Are you a diabetic who is concerned about how diabetes is affecting your eyes? You are right to be worried! When it comes to diabetes, eye problems are quite common, and they can increase in severity throughout the course of the disease. Many patients with diabetes may not make the connection between diabetes and their eyes when they notice their vision deteriorating — older adults in particular. After all, it is common for our vision to go through changes as we age, diabetic or otherwise.
However, even younger adults may not make the connection between diabetes and eyesight, especially if they already wore glasses before receiving a diagnosis. They simply assume it is a further escalation of a preexisting problem. If you are diabetic, and you wear glasses, suffer from watery eyes, or experience blurry vision in the morning, diabetes may be the source.
This helpful list can give you insight into diabetic eye problems so you can decide if it is time to pay a visit to your optometrist. But first, let’s take a quick look at how and why diabetes affects the eyes.
How Does Diabetes Affect the Eyes?
When a person has diabetes, their bodies struggle with a lack of insulin. Insulin is incredibly important because it helps your body distribute blood sugar all over your body. If your body cannot properly distribute blood sugar (also referred to as glucose) it hangs out in your bloodstream and starts causing damage to your body. An excess of glucose harms your nerves (which is why neuropathy is a common issue) and your blood vessels — like the ones that power and nourish your eyes. When the damage becomes severe patients may experience:
- Diabetic Retinopathy: The blood vessels in the retina weaken and die. Watery eyes, blurred vision and vision loss may occur. Diabetic retinopathy is the leading cause of blindness worldwide.
- Glaucoma: As the blood vessels in your retina die, they can also become replaced with abnormal vessels that begin to invade the iris and cause eye pressure and vision issues.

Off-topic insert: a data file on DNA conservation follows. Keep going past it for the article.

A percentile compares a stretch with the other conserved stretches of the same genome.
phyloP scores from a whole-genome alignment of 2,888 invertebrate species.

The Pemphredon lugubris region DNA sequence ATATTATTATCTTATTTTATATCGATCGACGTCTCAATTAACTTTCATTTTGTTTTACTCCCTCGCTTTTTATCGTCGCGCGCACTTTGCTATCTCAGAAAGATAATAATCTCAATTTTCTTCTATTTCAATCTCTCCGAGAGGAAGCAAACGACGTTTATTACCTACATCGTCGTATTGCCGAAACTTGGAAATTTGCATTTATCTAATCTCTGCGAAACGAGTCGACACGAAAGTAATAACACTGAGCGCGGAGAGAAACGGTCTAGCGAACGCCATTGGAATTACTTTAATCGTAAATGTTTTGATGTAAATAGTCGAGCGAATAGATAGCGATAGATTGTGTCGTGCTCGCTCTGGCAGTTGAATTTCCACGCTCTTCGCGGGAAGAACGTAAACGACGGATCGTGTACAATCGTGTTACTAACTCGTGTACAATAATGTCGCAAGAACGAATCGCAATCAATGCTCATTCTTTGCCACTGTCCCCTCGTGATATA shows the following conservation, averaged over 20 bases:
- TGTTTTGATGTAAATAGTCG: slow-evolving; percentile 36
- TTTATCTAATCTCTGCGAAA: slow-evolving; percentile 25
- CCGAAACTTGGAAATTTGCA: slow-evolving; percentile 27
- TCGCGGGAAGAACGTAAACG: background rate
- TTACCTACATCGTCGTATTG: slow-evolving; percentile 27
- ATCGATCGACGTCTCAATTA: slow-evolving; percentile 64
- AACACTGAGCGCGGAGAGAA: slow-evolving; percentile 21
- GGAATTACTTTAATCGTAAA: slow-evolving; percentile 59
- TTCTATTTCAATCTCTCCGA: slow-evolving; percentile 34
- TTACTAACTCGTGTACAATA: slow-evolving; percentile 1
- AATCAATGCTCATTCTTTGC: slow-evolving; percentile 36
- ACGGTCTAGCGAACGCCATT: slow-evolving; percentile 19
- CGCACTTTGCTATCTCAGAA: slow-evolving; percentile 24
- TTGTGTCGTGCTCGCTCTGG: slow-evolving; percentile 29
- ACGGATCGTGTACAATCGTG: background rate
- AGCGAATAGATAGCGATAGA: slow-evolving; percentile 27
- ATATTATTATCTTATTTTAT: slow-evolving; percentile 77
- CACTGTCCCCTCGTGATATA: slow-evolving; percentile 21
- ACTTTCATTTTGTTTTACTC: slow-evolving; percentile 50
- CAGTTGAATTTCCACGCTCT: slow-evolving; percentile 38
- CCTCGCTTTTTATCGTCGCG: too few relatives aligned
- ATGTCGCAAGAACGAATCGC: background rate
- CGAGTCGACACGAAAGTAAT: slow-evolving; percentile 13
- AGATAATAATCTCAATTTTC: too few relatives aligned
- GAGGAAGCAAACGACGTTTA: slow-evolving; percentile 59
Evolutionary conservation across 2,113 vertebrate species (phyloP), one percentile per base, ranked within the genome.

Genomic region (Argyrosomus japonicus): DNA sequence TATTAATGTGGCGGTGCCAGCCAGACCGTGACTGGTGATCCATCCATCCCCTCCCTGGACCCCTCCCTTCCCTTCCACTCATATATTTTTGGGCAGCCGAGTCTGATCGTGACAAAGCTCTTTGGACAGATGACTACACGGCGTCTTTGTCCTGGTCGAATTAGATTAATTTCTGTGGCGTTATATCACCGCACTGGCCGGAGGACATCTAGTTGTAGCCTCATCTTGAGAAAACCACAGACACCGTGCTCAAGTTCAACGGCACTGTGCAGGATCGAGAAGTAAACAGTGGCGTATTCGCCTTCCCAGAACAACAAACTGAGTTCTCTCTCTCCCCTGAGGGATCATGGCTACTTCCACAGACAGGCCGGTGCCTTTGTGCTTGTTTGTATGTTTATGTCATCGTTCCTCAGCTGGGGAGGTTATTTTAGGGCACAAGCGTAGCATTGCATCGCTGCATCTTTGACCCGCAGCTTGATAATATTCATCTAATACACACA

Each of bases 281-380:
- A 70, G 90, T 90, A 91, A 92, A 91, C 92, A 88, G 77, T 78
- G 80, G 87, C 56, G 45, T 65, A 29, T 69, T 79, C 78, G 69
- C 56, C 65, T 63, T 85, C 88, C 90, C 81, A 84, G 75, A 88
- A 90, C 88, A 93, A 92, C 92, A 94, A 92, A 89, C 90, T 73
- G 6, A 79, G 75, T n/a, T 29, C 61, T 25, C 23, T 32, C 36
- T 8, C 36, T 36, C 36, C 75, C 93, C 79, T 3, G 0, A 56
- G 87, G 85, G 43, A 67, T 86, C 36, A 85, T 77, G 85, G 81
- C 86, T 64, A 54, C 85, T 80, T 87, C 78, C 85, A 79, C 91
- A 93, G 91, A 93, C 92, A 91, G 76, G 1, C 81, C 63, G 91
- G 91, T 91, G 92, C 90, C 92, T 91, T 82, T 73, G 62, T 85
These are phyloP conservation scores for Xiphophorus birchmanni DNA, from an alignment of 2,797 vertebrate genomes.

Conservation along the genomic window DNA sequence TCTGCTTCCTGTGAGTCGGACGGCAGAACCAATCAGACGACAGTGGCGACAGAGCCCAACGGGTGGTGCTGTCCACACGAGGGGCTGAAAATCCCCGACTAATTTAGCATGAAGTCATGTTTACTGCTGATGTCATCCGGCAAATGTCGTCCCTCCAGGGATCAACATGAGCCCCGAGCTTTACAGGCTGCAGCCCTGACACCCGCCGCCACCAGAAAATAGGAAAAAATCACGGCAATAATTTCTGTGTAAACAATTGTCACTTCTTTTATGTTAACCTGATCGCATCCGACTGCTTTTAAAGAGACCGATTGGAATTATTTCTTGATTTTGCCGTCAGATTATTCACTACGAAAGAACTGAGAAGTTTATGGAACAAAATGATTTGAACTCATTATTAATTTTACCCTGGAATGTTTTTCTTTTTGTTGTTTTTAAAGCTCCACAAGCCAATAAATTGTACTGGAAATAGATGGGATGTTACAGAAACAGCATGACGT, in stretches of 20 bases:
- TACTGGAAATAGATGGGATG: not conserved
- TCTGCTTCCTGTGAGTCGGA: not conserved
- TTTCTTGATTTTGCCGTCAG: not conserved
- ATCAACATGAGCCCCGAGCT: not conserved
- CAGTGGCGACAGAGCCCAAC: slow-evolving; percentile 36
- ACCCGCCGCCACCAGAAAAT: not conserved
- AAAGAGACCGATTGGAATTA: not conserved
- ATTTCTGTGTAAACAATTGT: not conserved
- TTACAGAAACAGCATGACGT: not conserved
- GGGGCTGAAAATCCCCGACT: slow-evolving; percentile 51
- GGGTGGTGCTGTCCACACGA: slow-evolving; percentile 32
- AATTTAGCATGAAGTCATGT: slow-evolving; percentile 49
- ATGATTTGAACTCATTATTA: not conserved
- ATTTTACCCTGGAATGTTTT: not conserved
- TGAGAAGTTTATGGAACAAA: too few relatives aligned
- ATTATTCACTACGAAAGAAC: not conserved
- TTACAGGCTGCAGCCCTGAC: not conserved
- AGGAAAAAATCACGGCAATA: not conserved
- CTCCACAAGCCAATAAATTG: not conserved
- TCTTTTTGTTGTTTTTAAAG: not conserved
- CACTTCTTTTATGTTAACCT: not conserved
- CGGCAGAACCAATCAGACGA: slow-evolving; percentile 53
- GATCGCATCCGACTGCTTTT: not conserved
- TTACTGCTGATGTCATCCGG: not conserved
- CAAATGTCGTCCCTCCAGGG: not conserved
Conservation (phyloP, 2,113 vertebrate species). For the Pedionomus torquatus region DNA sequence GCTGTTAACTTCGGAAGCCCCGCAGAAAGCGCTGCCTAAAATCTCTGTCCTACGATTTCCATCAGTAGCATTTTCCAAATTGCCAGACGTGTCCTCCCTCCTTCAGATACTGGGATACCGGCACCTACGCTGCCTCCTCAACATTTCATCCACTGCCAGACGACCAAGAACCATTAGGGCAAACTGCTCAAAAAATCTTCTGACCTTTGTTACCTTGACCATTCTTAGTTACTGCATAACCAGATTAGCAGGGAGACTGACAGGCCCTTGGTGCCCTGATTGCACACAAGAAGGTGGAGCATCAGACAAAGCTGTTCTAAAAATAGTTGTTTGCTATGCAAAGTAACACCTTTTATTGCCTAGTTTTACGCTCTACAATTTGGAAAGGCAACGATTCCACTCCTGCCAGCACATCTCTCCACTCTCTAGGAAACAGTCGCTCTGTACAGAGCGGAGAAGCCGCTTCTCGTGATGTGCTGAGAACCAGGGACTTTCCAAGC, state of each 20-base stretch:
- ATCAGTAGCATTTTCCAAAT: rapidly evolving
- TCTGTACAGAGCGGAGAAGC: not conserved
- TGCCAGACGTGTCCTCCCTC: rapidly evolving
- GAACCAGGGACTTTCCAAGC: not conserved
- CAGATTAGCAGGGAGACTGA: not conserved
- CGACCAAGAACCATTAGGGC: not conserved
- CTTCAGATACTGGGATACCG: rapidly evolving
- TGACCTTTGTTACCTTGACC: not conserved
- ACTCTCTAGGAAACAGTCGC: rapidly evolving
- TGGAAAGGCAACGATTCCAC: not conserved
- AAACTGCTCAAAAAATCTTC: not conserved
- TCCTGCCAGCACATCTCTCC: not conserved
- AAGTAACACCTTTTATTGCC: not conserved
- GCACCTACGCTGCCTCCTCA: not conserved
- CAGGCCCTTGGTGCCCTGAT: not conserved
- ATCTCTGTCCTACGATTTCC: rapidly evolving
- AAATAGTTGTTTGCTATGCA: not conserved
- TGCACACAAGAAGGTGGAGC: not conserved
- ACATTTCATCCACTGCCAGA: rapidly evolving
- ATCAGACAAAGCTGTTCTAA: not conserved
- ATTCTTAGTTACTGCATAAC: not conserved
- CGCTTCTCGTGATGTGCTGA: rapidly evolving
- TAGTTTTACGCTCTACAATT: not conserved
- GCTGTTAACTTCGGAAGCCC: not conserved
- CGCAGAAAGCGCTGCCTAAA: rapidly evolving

- Cataracts: The characteristic milky “film” that coats the eye is caused by too much sugar in the blood and clouds the eye.
- Macular edema: Damaged blood vessels leak into the retina and cause it to swell, impacting vision.
Signs of Losing Eyesight from Diabetes
These are some genuinely concerning diabetic eye problems, and it is important to know the signs so you can begin treatment. Some damage can be halted or reversed if caught early enough. Here are some signs you are in danger of losing eyesight from diabetes:
- Blurred vision
- Watery eyes
- Spots in vision, unusual “floaters” that cross your view
- Missing spots in your visual field of view
- A film covering the eye
- Partial or complete vision loss
- Sudden color blindness
- Light sensitivity
- Sore or strained eyes — eyes that feel tired or achy
- Abnormal findings during your annual vision exam
How to Treat Eye Problems with Diabetes
The first step in treating deteriorating eyesight with diabetes is to see your optometrist regularly. There are some diabetic vision issues that may be undetectable until a sudden loss of vision. Neither you, nor your primary care doctor can detect malformations or deterioration simply by looking at the eye during a regular exam.
A thorough vision exam requires specialized tools that can examine each eye in its entirety, including internal structures. An optometrist uses a specialized camera to examine the back of your eyes after dilation. Even if you have perfect vision right now, if you also have diabetes, you should have a primary optometrist to help you monitor your vision.
If your optometrist discovers signs that diabetes is affecting your eyes, they will help you correct the issues they can, such as providing an eyeglass or contact prescription or other strategic care. The next step will be a visit to your primary care physician. Fortunately, many of these issues can be corrected with an adjustment to lifestyle (watch your cholesterol, exercise more, don’t smoke, wear sunglasses). Many times, a patient will find that it is an issue with controlling blood sugar through diet or insulin. Your doctor will coordinate a treatment plan with you based on your individual health.
Don’t Delay Your Next Eye Exam. Get Checked Today!
Timing is critical when treating diabetic eye issues. If you have diabetes, get your eyes checked as soon as possible, even if you have not noticed any symptoms. You could give yourself the best head start ever in managing diabetes and vision issues. Our team understands how diabetes affects the eye and we want to help you keep your vision healthy and strong. Schedule your eye exam today.